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Who lives where - click links below to find out.

1 lives in Alaska
11 live in Arizona
12 live in California
5 live in Colorado
2 live in Georgia
5 live in Idaho
1 lives in Illinois
1 lives in Indiana
1 lives in Minnesota
1 lives in Mississippi
2 live in Montana
4 live in Nevada
1 lives in New Jersey
2 live in New York
1 lives in Ohio
3 live in Oregon
2 live in South Carolina
5 live in Texas
150 live in Utah
2 live in Virginia
4 live in Washington
1 lives in Japan
1 lives in South Korea
299 location unknown
56 are deceased


•   Janet "Phoebe" Berrey  11/24
•   Kris Bywater (Bell)  11/26
•   Debra Christiansen (Eckman)  11/27
•   Peter Keating  11/27
•   Lynmarie Plouzek (Cook)  11/29
•   Dr. John D. Smoot, Md, Facs  11/30
•   Nancy Curtis (Myers)  12/1
•   Jon Martinson  12/3
•   Kevin VanFrank, Bsce, Pe  12/6
•   Lisa Morris (Rauzon)  12/7
•   Betsy Carling (Bernhisel)  12/9
•   Melissa Webb (Conrad)  12/16
•   Danny Jensen  12/18
•   Bradley Stevens  12/19
•   Margaret Stonehocker (Schmidt)  12/20


Know the email address of a missing Classmate? Click here to contact them!



  "Grandchildren / great-grandchildren are too soon their grandparents"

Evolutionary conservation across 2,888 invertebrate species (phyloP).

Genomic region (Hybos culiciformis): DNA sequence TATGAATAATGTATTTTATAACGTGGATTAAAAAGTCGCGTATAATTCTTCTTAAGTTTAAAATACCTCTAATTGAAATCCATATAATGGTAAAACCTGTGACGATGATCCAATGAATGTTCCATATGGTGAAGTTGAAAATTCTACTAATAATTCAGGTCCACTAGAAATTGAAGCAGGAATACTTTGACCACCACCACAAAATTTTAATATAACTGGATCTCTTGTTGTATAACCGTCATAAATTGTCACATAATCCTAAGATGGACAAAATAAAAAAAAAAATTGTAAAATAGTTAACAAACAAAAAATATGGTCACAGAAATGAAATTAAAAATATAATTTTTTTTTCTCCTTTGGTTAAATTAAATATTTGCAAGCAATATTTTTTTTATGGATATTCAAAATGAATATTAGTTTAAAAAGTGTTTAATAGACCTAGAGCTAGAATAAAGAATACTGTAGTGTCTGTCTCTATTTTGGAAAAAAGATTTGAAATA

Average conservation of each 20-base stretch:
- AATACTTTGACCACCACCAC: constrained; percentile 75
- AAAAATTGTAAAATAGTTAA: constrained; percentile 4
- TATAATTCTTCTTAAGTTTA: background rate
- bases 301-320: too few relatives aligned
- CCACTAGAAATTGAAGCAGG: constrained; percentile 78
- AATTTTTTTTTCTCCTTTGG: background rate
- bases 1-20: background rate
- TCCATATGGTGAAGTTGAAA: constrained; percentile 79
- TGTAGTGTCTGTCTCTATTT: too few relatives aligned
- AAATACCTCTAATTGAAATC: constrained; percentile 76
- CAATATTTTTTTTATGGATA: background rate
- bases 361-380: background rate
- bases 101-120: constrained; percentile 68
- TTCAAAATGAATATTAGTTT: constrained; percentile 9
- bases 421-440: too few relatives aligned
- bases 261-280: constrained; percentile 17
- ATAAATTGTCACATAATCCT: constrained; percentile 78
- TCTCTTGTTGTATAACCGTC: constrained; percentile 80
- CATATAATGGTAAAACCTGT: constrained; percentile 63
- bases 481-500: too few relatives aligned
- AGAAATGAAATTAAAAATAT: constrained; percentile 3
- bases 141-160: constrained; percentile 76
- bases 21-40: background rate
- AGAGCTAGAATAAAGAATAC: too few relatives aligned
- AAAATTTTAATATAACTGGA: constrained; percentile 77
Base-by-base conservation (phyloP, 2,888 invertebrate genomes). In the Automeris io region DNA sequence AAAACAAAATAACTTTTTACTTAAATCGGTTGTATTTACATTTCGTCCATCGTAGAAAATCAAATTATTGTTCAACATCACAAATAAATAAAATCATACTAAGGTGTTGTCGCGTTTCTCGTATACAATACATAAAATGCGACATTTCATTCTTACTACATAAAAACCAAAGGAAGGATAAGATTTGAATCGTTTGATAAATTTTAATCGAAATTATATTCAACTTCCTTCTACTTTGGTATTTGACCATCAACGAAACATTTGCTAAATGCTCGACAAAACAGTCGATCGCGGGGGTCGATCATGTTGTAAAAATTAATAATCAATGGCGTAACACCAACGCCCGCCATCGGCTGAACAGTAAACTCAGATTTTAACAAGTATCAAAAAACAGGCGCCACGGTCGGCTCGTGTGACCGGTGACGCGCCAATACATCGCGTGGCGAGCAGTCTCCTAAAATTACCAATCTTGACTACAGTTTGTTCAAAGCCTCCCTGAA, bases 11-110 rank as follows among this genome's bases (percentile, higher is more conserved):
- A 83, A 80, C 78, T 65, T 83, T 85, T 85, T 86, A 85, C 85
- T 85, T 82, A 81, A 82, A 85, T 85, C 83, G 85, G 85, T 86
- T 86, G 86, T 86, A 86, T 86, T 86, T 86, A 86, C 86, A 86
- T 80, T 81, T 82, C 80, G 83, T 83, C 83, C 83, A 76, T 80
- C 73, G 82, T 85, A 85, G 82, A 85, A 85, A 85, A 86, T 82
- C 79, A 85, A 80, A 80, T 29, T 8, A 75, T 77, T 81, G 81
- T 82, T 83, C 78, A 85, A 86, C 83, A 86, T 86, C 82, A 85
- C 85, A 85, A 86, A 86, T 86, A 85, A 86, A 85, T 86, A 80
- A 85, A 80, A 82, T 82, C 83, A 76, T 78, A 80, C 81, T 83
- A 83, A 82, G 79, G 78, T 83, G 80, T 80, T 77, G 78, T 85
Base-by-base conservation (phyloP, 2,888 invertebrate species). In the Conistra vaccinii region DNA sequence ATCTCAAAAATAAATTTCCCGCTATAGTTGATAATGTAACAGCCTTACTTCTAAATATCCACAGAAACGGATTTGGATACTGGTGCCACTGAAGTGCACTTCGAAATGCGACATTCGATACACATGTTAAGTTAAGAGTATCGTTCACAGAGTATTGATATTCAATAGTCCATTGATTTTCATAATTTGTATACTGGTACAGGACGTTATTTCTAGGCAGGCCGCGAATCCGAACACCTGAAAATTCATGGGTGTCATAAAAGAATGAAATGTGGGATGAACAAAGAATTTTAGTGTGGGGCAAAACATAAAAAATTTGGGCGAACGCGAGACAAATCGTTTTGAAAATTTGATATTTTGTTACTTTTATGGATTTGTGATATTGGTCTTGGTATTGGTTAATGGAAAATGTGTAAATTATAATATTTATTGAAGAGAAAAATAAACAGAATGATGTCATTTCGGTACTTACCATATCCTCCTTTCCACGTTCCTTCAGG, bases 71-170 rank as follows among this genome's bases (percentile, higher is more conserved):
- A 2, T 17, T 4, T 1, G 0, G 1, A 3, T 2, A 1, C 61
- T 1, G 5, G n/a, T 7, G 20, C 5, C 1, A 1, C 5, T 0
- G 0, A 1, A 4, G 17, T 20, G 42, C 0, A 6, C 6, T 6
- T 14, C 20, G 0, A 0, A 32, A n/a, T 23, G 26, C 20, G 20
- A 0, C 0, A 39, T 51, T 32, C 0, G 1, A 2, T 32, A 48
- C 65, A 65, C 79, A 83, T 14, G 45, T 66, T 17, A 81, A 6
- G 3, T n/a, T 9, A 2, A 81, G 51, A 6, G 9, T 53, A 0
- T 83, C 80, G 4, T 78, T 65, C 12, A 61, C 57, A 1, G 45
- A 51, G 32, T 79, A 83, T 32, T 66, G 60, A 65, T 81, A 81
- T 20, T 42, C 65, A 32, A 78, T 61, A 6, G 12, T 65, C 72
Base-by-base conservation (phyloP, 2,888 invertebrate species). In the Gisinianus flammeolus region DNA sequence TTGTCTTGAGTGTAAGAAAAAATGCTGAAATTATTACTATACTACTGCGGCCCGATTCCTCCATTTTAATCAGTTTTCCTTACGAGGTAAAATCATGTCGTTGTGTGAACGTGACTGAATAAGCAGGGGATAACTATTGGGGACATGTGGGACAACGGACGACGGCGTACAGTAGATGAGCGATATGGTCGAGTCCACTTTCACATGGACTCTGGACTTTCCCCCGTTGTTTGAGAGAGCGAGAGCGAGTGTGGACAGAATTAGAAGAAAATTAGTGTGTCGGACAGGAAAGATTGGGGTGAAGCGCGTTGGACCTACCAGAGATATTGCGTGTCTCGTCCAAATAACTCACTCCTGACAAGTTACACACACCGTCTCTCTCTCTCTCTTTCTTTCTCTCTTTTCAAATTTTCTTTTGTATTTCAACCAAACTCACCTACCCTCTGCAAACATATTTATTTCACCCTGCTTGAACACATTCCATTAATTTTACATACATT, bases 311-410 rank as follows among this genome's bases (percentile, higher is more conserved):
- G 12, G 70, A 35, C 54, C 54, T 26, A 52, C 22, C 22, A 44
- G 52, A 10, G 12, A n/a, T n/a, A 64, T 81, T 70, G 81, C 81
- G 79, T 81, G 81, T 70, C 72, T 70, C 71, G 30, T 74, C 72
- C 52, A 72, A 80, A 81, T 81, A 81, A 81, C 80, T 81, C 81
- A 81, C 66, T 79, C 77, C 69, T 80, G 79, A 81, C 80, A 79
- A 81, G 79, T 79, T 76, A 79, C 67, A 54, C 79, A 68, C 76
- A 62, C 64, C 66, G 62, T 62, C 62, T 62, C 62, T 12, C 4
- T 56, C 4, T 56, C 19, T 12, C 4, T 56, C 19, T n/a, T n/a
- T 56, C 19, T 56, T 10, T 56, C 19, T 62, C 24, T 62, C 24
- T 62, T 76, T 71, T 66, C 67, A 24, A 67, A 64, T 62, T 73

Most EHS'71 graduates live in Utah and are NOT protected from being billed for the cost of medical/dental services in excess of what their insurance plans allow (called "billing the balance" or "Balance Billing").

Only nine States (as of Summer 2019) reportedly protect their residents from "Balance Billing" that can reach into the thousands of dollars.

Whatever US State you reside in, read this short web article:


So, you've got a Will, Durable Power of Attorney, and Advance Medical Directive.

But, what happens to your digital assets—personal photos, gossipy messages and embarrassing e-mails—when you die?  Facebook defaults to memorializing your account (you can appoint a "legacy contact" or choose to have it deleted instead).  Google lets you choose up to 10 trusted contacts who may download data from your Gmail, photos and more if you become inactive for a specified amount of time.  Most states have enacted or introduced laws that govern how an executor can access digital assets, but a lawyer can help you tailor a plan to legally authorize someone to handle them. — Miriam Cross, Kiplinger MagazineOct 2018, p.22.